Poem 185 ± December 6, 2015

Miguel M. Morales

you were my first gay friends
you men wearing black leather jackets
and your activist drag.

you taught this timid brown boy
to yell, to scream, to rage
at our killers who invoked
morality and cited nonexistent
policies conjured on the spot
to keep us from exposing them as

you showed me how
our voices could stop traffic, how
our voices could upend the system, how
our voices could save lives.

you taught me how
to find this voice
this voice.

you taught me about my queer body
even as yours were under attack.
Mark Cheney, you bald-headed,
bad-assed, muther-fucker.
you filled a vial with your positive blood,
smashed it against the
city council chamber doors
to protest AIDS budget cuts.
they quickly arrested you because
your blood was a deadly weapon.

after my first arrest,
you took a button
off your jacket that read:
and pinned it to my shirt.

I wish you were here
to teach me how
to be old.
How to wear my
gray and my wrinkles
with the same pride
as you wore your black shirt
with the pink triangle


Miguel Morales1Miguel M. Morales’s work appears in Duende, Pilgrimage Magazine and Raspa Magazine, as well as in the anthologies Hibernation and Other Poems by Bear Bards (Bear Bones Books, 2014), edited by Ron J. Suresha; From Macho to Mariposa: New Gay Latino Fiction (Tincture, 2011), edited by Charles Rice-Gonzalez and Charles VazquezCuentos del Centro: Stories from the Latino Heartland (Scapegoat Press, 2009), edited by Latino Writers Collective; and Primera Página: Poetry from the Latino Heartland (Scapegoat Press, 2008), edited by Latino Writers Collective. His reviews have appeared in Lambda Literary Review and Borderlands: Texas Poetry Review. Miguel is a Lambda Literary Fellow, a member of the Macondo Workshop at the Guadalupe Cultural Arts Center in San Antonio, and a VONA/Voices alumnus. As a journalist, Miguel earned numerous honors including the Society of Professional Journalists’ First Amendment Award. He lives in Olathe, Kansas, where he is a Library Information Specialist at Johnson County Community College and serves as the president of the Latino Writers Collective.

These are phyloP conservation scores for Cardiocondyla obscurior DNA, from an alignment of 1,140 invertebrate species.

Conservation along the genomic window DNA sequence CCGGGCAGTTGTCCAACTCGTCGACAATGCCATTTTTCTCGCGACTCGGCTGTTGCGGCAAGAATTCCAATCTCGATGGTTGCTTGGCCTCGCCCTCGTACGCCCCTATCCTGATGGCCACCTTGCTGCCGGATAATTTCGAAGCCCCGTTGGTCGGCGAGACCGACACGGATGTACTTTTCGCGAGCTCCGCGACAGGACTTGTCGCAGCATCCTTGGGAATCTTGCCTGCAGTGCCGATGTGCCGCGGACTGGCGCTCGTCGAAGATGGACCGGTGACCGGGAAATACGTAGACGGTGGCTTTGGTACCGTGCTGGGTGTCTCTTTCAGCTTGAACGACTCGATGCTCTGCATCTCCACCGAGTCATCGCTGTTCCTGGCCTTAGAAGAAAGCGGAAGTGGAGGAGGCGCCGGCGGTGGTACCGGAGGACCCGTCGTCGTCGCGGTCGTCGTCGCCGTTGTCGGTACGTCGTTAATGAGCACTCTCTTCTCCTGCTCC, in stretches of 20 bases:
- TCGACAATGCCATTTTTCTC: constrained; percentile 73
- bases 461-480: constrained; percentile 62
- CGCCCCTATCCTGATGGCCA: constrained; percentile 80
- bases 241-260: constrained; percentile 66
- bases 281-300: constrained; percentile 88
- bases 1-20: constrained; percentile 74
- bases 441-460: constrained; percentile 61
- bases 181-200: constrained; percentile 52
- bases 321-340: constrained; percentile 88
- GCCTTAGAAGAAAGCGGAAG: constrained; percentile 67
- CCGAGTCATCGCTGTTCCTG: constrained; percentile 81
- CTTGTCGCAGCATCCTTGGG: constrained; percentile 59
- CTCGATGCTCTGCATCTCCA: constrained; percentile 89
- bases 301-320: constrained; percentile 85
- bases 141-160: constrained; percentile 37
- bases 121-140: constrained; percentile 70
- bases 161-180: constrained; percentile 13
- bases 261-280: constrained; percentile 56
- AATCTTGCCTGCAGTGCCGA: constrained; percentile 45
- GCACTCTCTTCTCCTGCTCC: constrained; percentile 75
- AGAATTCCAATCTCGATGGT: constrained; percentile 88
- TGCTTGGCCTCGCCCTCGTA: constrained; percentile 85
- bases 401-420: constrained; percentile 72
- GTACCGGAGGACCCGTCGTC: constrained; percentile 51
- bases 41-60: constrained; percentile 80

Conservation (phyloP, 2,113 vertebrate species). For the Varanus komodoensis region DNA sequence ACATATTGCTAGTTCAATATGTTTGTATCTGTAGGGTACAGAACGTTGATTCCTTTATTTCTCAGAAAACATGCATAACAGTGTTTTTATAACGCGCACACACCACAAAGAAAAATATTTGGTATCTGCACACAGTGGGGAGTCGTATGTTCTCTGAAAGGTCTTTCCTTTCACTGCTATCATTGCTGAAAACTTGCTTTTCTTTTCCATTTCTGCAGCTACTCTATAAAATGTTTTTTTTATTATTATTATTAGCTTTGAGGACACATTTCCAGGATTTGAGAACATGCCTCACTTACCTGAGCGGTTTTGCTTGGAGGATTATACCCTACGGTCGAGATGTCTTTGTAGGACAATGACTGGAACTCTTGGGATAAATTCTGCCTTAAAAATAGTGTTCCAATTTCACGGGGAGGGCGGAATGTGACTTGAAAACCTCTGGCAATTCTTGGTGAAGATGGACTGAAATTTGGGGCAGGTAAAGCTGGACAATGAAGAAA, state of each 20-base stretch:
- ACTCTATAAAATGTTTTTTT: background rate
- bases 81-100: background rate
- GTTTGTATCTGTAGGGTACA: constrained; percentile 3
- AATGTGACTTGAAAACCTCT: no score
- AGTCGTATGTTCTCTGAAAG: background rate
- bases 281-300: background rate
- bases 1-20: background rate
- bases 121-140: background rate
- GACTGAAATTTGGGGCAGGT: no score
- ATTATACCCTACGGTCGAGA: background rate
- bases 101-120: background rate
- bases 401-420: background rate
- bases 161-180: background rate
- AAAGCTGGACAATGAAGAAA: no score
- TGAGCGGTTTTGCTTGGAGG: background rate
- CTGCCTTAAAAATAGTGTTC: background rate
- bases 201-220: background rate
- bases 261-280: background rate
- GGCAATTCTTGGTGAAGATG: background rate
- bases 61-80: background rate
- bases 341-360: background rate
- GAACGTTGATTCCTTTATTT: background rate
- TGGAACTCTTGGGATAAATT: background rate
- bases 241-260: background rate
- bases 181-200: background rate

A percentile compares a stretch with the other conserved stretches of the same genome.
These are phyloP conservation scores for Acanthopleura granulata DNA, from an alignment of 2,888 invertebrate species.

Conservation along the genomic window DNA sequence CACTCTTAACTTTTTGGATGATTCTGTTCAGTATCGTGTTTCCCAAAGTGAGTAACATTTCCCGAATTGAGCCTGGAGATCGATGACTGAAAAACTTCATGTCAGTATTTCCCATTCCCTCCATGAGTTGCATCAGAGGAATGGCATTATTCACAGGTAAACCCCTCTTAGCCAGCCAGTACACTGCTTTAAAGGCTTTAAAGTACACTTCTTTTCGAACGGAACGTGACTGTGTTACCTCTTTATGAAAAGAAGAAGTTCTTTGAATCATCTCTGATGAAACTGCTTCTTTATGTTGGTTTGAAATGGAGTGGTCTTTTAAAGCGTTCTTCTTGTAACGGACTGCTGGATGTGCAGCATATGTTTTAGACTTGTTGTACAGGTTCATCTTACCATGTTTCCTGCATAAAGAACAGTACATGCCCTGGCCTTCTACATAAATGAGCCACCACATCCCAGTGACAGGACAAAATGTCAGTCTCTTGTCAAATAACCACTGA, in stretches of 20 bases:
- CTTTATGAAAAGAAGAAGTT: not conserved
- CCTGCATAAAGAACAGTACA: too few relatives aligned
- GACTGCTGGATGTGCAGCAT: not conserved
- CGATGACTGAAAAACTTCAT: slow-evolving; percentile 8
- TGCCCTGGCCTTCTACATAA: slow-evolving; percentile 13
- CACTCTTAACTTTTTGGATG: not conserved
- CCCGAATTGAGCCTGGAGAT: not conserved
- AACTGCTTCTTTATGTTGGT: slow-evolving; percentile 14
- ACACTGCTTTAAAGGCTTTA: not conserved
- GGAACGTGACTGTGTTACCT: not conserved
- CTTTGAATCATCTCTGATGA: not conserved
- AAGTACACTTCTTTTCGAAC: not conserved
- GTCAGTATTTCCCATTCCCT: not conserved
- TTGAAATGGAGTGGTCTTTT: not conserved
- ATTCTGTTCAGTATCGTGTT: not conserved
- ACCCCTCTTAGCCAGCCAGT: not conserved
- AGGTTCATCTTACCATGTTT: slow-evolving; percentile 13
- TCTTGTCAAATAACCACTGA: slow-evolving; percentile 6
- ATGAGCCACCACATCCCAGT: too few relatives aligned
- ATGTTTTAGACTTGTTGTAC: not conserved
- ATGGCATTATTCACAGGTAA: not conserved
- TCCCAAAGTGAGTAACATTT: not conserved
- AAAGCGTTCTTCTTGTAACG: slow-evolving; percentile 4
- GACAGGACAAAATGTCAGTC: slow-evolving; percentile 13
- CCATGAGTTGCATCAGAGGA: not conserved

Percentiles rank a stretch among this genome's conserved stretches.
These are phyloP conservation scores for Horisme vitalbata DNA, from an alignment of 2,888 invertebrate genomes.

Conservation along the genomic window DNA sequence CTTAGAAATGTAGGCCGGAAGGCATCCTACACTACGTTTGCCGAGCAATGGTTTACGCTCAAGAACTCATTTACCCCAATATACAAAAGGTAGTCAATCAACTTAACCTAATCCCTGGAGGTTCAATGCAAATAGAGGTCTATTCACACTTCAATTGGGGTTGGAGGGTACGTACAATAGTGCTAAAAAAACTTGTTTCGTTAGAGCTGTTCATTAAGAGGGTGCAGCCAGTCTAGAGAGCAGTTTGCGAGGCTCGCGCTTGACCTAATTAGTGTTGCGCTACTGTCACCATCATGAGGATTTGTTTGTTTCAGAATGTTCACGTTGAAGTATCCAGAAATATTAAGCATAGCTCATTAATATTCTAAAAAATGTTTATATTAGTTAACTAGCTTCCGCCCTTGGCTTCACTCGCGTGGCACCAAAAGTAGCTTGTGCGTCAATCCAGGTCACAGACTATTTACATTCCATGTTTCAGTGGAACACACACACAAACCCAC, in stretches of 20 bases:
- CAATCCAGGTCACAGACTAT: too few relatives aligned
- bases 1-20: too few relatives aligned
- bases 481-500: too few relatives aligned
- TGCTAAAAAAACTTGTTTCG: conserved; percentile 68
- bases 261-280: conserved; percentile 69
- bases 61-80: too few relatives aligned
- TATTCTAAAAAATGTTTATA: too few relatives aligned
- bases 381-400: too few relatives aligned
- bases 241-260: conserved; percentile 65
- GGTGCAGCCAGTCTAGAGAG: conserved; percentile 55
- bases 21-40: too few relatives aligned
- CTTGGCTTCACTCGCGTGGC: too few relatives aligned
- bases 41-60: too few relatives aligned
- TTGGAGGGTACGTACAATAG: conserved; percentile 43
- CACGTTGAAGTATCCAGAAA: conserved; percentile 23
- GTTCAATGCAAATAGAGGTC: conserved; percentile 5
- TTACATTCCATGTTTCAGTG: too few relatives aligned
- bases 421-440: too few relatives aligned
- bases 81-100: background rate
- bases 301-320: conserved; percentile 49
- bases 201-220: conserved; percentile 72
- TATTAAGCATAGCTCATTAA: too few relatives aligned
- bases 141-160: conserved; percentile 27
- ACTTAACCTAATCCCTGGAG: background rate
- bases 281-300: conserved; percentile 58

This poem is not previously published.